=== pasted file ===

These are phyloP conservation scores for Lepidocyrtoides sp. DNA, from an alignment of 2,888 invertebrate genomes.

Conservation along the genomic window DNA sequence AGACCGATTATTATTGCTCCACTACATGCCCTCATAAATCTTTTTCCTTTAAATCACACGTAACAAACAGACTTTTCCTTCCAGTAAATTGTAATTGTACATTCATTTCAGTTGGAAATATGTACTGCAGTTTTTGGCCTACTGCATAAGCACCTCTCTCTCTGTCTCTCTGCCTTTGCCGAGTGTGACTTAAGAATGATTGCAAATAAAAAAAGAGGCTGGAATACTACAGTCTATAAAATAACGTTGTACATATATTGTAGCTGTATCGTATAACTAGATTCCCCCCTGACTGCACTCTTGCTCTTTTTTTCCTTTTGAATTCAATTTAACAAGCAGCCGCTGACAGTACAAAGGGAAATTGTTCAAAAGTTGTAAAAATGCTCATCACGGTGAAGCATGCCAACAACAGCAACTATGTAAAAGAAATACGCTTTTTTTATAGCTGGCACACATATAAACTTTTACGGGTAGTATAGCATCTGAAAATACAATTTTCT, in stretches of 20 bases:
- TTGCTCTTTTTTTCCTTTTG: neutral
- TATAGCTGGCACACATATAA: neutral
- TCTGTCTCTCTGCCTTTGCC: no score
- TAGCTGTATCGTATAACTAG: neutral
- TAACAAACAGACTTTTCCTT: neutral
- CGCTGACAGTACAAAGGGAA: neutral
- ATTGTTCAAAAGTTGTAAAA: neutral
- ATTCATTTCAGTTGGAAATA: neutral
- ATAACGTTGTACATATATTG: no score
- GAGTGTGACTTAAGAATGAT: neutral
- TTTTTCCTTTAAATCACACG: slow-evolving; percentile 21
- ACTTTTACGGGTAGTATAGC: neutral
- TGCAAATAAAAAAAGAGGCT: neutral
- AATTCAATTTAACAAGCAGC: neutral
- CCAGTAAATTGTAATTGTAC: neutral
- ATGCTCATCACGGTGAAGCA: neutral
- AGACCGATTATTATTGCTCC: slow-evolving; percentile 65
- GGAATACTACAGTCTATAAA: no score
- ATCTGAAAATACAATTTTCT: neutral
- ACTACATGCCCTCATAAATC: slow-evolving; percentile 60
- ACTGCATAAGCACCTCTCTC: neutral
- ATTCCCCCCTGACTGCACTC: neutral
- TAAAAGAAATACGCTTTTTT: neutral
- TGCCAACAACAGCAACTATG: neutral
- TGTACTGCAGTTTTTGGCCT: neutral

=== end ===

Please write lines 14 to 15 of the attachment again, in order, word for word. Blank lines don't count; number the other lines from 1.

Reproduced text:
- ACTTTTACGGGTAGTATAGC: neutral
- TGCAAATAAAAAAAGAGGCT: neutral